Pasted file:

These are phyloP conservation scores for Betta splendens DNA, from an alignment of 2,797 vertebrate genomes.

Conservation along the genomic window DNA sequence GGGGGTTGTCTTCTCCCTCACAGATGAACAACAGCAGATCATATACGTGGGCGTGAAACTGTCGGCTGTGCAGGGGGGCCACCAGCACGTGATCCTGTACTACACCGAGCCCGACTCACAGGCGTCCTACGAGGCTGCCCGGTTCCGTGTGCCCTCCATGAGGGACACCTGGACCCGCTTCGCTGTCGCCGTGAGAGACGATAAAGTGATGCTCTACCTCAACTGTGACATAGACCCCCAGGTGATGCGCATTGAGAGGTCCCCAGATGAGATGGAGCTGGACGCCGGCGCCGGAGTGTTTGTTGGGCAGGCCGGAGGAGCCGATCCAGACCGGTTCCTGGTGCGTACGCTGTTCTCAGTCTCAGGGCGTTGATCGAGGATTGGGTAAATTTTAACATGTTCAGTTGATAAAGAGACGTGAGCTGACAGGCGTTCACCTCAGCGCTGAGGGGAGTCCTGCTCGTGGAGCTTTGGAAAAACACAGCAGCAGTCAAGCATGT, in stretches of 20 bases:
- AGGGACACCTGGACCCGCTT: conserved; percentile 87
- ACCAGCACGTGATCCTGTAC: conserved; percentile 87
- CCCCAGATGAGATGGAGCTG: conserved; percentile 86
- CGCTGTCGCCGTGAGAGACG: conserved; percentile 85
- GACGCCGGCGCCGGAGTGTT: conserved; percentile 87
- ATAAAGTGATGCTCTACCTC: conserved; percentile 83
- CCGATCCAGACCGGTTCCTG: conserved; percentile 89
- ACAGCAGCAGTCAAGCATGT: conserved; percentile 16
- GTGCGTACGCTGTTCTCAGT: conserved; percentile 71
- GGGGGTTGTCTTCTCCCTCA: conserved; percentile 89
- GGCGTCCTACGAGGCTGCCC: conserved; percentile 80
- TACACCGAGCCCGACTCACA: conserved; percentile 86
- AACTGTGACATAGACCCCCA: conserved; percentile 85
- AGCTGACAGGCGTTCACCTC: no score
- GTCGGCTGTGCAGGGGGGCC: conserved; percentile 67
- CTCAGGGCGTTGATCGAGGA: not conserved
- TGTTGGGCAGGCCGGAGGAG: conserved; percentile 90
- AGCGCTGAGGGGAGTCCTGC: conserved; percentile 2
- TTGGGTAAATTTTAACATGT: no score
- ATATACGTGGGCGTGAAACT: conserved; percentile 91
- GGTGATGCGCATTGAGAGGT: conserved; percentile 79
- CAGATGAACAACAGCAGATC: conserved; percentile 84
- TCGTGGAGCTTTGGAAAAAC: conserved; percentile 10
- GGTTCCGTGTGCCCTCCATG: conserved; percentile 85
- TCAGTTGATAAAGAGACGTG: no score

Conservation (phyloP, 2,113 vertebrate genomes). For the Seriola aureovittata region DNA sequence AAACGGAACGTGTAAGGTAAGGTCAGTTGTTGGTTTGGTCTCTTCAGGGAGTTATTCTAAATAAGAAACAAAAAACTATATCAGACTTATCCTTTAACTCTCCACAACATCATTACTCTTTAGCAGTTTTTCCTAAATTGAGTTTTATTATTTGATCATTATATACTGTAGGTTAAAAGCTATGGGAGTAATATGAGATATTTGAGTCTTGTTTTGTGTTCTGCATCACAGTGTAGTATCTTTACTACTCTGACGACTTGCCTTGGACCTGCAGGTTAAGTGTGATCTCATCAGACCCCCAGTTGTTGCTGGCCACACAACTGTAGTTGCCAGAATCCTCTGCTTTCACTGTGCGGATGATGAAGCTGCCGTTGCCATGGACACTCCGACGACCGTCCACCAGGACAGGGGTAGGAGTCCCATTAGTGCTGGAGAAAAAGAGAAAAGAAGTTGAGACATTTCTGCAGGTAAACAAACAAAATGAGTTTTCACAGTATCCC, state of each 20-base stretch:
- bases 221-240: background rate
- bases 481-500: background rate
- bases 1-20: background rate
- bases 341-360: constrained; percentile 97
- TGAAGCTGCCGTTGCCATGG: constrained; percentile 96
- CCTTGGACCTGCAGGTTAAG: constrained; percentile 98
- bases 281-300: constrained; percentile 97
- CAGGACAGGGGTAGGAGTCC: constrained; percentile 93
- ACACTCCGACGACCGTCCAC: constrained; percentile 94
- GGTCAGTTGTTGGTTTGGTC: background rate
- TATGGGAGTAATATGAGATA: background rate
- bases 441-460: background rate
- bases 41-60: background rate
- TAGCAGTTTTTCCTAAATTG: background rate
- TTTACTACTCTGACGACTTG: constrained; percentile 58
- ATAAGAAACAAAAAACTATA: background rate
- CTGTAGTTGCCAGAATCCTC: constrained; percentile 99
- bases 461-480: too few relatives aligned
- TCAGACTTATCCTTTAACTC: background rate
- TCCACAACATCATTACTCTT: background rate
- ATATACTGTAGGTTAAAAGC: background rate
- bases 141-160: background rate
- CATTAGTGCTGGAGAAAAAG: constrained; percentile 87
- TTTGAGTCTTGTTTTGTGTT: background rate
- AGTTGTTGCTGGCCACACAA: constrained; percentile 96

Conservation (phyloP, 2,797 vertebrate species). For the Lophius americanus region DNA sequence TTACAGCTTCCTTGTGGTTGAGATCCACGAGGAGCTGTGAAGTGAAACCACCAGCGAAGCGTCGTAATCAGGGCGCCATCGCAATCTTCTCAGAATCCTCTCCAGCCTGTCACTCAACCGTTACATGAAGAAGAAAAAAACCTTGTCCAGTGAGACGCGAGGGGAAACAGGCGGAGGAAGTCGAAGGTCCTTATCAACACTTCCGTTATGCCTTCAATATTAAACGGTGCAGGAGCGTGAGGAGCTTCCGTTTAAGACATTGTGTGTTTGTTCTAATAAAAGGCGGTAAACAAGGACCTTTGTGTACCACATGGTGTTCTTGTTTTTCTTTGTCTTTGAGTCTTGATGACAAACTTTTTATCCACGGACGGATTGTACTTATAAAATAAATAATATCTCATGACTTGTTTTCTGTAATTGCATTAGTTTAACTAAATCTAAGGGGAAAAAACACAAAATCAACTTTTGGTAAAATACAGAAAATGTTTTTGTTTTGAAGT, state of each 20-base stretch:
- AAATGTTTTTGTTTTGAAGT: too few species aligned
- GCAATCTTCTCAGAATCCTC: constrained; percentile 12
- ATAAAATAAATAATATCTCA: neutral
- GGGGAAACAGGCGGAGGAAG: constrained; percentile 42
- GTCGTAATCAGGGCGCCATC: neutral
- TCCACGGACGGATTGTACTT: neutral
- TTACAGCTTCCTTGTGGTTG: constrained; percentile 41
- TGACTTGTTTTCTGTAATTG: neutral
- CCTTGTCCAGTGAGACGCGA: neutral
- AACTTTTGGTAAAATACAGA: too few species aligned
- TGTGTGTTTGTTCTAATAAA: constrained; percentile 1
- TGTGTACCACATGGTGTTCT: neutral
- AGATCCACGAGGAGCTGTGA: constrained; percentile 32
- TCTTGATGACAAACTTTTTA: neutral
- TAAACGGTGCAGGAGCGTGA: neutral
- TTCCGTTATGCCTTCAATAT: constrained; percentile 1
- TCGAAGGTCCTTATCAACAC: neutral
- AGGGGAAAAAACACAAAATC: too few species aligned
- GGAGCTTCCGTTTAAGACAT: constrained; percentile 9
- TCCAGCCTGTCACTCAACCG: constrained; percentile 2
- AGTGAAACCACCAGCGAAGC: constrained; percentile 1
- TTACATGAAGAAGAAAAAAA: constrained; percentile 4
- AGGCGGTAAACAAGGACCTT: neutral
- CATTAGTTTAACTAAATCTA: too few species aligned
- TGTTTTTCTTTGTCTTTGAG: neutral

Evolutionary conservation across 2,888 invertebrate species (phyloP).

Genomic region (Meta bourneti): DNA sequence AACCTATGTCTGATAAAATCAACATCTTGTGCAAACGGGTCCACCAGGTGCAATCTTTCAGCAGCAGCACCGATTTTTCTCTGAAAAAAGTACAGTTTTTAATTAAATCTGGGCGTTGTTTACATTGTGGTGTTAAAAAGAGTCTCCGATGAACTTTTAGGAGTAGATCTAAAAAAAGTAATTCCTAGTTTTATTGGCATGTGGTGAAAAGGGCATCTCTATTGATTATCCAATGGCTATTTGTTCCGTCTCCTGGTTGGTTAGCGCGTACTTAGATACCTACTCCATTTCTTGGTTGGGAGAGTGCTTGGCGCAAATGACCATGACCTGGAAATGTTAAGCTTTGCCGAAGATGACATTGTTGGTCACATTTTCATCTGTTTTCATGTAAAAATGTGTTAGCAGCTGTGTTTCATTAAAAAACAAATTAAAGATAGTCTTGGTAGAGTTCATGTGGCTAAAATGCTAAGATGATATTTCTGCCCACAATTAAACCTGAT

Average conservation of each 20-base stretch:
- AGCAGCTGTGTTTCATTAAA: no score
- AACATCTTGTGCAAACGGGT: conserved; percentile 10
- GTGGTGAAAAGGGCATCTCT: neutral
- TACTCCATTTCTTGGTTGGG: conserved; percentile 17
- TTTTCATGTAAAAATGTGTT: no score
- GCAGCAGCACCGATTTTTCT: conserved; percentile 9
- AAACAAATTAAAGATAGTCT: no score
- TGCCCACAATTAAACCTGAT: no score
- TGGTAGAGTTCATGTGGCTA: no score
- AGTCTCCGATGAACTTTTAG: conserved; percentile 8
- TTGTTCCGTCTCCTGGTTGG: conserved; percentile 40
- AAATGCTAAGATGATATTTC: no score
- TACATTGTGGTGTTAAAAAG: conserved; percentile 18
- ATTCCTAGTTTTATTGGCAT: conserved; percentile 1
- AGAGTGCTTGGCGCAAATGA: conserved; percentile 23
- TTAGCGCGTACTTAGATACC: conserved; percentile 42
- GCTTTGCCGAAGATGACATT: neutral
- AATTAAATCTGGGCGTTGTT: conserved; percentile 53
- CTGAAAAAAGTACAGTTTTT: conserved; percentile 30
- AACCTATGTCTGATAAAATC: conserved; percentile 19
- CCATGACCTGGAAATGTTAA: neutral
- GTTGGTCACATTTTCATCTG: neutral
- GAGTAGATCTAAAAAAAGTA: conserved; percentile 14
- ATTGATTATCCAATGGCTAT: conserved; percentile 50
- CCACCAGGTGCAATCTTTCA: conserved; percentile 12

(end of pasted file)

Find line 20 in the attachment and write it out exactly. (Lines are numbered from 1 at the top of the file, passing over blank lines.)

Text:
- AGCGCTGAGGGGAGTCCTGC: conserved; percentile 2